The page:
As a kid who was born, raised, and attended school in Brooklyn, my whole world opened up in high school when I befriended the new kid who happened to live in Tribeca. I can still remember the first time my new buddy took me around to his favorite lunch spot, Pakistan Tea House: in the loud, crowded cafeteria, a steamy counter displayed exotic-smelling stews, and on a steel flattop, freshly-baked naan bread crisped and puffed. My plate tasted as good as it smelled, and I've found a way to wind up at Pakistan Tea House each and every time I pass through the downtown Chambers Street area.
On a recent snowy, blustery day, the restaurant was an even more welcome refuge than usual. The office workers from nearby buildings that usually take their food to go and eat at their desks decided to stay a while, clustering at the communal tables and scooping up fragrant chana masala, stewed chickpeas and mashed eggplant with that warm naan. As I always do, I ordered Pakistan Tea House's excellent Vegetarian Sampler ($6.99), which gets you a styrofoam plate full of fluffy white or brown basmati rice and your choice of three vegetables.
Nine offerings were available the day of my visit, including lentil daal, cabbage and peas and cauliflower; I opted for a mix of old standbys and new surprises: my absolute favorite South Asian dish, Saag Paneer, buttery-rich stewed spinach studded with squeaky cubes of milky paneer cheese; a mild, creamy Yogurt Curry draped over fluffy vegetable fritters stuffed with onion, spinach and carrots; and a simple but tasty dish of tender chunks of Potato in a Light Tomato Gravy brightened with plenty of amchoor, or dried mango powder. I decided to gild the lily and order a piece of Naan ($1.99) as well: warm and steaming, with a crisp crust and plenty of chew, the bread was the perfect vehicle for sopping up every last bit of sauce from my plate.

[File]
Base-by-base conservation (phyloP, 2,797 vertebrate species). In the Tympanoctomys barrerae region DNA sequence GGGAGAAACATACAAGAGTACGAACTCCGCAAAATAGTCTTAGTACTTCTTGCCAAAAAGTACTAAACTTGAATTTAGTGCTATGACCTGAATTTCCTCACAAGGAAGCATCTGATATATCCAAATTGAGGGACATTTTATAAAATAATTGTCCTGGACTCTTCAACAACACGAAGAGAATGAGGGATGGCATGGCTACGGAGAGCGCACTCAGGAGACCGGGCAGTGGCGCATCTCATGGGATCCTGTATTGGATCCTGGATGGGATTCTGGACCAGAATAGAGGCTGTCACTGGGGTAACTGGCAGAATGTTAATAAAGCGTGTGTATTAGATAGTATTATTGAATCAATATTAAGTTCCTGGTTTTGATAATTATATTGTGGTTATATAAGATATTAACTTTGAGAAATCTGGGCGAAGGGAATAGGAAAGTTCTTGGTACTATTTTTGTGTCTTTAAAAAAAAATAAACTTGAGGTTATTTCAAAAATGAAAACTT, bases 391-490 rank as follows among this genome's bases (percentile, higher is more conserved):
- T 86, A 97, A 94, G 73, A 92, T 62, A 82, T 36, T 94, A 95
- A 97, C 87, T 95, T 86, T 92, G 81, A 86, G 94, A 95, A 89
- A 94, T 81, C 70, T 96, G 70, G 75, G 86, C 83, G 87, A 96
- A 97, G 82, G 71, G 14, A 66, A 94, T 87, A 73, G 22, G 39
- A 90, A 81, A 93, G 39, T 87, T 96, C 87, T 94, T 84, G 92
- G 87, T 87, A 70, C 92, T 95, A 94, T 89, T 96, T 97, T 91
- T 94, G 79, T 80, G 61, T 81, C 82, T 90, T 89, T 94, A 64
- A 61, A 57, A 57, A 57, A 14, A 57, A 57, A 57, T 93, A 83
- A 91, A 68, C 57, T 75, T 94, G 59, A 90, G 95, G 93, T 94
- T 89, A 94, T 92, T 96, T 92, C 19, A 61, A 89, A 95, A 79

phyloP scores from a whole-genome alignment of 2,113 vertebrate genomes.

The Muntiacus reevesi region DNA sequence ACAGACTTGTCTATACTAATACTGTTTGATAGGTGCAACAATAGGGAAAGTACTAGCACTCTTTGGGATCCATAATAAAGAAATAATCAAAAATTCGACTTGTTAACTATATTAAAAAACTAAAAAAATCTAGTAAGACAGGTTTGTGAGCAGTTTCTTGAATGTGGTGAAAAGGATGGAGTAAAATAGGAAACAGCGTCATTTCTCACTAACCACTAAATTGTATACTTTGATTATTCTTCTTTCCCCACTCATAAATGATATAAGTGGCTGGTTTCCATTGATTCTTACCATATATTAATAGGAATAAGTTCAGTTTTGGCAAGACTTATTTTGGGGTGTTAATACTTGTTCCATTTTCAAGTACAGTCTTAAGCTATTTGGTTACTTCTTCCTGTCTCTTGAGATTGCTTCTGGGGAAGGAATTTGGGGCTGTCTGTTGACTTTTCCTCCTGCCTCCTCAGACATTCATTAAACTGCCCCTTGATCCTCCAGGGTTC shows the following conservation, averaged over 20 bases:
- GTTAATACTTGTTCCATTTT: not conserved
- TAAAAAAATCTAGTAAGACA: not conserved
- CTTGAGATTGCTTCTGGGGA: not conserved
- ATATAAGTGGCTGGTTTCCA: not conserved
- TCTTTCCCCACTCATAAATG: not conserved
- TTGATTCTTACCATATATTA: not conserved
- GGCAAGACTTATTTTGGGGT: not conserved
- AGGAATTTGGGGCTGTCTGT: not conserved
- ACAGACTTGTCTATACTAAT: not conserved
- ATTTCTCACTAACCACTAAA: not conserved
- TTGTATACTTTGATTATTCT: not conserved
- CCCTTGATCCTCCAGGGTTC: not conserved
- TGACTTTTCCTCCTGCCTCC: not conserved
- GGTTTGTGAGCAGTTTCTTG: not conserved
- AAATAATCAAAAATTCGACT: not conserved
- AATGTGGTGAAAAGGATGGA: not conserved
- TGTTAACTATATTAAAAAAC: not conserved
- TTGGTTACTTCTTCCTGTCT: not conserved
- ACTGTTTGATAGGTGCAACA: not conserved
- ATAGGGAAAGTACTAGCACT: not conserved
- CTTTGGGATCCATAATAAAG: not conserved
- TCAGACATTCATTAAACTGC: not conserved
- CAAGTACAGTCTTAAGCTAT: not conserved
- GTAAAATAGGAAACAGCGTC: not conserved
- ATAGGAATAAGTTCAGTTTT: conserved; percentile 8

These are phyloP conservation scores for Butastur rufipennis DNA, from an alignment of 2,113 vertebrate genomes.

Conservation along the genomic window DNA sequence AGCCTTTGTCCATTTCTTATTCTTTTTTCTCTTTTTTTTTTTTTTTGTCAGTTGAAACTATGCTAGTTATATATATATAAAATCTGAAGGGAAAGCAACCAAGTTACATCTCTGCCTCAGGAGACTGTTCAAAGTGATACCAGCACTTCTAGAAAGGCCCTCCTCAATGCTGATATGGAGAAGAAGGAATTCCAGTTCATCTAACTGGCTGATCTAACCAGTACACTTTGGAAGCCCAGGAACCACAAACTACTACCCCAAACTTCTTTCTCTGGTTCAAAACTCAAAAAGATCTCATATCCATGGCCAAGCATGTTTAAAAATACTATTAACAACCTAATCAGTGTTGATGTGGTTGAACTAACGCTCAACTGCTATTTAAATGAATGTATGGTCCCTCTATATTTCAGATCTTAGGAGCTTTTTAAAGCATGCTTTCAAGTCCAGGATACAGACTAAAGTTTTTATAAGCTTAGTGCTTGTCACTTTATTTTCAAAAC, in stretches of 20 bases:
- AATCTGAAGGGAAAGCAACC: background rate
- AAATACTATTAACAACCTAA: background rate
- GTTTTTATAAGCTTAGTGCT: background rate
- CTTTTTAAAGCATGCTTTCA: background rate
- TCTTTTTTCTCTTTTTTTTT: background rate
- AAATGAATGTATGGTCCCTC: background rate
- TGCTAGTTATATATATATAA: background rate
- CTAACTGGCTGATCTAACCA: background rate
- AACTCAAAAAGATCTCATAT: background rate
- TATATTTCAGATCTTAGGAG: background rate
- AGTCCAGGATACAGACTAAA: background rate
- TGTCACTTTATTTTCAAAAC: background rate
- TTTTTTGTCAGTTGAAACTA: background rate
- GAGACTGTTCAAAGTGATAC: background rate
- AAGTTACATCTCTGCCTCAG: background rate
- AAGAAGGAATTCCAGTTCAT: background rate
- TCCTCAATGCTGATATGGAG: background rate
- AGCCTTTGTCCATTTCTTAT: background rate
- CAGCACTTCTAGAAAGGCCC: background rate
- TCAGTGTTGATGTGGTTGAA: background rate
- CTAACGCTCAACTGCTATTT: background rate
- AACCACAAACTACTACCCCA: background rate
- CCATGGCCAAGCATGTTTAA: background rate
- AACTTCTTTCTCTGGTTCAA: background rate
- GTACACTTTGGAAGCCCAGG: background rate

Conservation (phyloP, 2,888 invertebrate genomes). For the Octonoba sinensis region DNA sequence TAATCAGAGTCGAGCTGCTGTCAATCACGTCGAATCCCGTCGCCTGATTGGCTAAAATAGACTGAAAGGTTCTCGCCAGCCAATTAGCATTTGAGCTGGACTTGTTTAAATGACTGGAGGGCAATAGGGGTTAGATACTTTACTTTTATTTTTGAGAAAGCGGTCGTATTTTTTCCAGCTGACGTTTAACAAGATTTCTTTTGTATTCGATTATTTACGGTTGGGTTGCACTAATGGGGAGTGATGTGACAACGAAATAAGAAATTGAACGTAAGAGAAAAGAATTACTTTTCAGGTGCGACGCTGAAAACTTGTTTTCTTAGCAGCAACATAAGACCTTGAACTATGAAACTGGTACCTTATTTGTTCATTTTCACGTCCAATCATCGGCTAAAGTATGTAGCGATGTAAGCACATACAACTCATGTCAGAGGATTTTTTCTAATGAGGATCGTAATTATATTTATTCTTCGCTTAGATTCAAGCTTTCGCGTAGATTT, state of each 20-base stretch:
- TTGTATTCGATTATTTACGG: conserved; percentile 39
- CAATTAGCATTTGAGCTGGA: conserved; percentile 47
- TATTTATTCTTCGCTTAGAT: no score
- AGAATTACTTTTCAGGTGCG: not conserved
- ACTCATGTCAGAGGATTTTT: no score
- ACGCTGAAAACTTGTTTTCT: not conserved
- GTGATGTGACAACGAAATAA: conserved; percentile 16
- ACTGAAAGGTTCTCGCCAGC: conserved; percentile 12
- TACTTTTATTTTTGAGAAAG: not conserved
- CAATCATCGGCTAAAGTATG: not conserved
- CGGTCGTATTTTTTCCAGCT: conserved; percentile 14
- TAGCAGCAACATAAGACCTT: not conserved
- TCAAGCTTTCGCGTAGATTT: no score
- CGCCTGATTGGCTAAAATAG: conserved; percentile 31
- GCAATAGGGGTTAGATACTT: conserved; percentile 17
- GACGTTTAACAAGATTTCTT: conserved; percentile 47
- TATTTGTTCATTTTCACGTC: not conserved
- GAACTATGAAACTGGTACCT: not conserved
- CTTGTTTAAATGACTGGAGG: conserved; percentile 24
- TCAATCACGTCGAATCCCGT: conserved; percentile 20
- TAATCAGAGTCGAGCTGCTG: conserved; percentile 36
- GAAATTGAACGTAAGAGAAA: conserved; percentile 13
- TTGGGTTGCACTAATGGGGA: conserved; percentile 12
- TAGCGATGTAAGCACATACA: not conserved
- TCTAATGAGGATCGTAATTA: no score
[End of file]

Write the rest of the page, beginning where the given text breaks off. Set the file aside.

Pakistan Tea House is a special place: not only is its above-average food an incredible bargain, but it's also a welcoming spot that's open from 10 a.m. to 4 a.m., seven days a week. In the morning and early afternoon, the restaurant fills with office workers; in the middle of the night, it's home to cab drivers pulling a late shift and night owls with the munchies. I'll continue to come here each time my train passes Chambers Street.
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